Connected While Alone: The Demerits of Social Media

We are now more connected than ever. We can see what our friends are doing, liking and listening to at the touch of a button. On Snapchat, we can even see exactly where they are. Why then, in an age where we have never been more interconnected, do more and more of us feel so lonely? Social media has done more good than bad for sure. It’s allowed us to keep in touch with friends from afar, and share the moments that matter the most, to a wider audience. But for some people, all that brings is anxiety and alienation as we measure our true reality with everyone else’s best bits.

“If it’s not online, did it ever happen?” has become an all too familiar phrase. We’re so fixated on the likes, the clicks, the views, and the hits that we’re missing out on what friendships truly have to offer. We measure ourselves and place value on the number of interactions that occur with our content. People are becoming products and we’re allowing others to place a value on us. This can be seen when we take down content because it didn’t get as many ‘likes’ as we hoped or take hundreds of selfies just to get the perfect shot. We tie up our self-worth online and are publicly quantifying it.

We snap the night away. We do it for the memories, but we also do it to show others what we are up to, that we are popular, that we are not alone. We now live our lives, looking through a screen and we see the world through 10-second snippets.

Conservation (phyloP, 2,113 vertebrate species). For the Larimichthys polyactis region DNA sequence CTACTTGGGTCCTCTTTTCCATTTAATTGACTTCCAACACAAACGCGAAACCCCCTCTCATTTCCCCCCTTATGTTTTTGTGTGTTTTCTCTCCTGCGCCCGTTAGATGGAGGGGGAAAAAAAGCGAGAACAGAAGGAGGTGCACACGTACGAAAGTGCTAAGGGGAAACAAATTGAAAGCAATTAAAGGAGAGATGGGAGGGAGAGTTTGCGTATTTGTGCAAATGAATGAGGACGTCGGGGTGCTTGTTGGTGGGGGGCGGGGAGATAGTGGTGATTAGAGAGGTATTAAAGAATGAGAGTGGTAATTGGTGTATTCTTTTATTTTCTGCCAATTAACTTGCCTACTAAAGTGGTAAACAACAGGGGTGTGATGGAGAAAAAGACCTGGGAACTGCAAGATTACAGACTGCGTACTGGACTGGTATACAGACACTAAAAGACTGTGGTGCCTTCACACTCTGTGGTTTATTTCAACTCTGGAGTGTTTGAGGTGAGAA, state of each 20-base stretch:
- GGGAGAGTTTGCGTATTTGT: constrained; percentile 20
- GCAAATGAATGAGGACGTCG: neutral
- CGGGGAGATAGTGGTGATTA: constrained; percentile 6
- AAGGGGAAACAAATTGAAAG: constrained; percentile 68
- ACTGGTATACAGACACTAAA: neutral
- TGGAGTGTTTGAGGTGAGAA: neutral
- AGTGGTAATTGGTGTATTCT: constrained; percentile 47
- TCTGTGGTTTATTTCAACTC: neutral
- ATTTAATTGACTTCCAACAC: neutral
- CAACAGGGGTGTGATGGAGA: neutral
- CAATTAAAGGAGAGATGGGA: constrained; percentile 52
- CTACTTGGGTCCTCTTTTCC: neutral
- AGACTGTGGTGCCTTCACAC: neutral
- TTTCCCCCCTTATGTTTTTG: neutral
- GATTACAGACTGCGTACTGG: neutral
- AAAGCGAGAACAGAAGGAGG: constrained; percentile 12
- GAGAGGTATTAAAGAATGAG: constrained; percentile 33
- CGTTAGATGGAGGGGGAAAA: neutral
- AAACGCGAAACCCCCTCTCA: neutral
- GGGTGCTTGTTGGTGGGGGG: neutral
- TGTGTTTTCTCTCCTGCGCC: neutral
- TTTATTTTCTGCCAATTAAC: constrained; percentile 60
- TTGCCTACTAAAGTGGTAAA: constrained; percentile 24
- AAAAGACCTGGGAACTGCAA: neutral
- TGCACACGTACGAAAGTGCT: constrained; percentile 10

Even then, what are we really looking at? We live our lives in imperfection yet when we turn to our social media, we pretend that everything is perfect. When photography was introduced, it was supposed to show a more truthful representation of our planet, better than any painting could hope to achieve. But now, with face-tuning and filters, the sense that everything must be seen to be believed is far from true. A recent reality TV show called “the circle” proved this to be the case. Contestants lived together in a house, but never met each other and only interacted with each other through social media, where they could be whoever they wanted. The winner of the show, Alex, took on the persona of his girlfriend and created the character “Kate”.

But it’s that fear of missing out that hurts the most. Seeing those who you think are your friends having fun without you. Am I needed? Do I matter? If I fell from the face of the Earth, would people notice or care? The sudden feeling of isolation. A study by Nottingham Trent University found that FOMO was the most significant contributing factor to social media addiction. Many students would get rid of their accounts if they didn’t feel being left out of the loop of what’s going on. An NUS survey found that nearly 80% of students have experienced mental health problems at university and numerous studies have linked high social media use to high levels of anxiety, depression, and stress.

University is a wonderful experience. For some, it’s lifechanging. However, for too many, those cinematic expectations fail to live up to the hype. Now, more than ever, we need to put down our phones and pick up our friends. We need to check in with each other. We need to be there for one another through the good days and the tough ones too. Social media has brought benefits to our lives and to society. But for me, it must be friendship over filters and liking friends for who they are over who they portray online.

Steven Atkins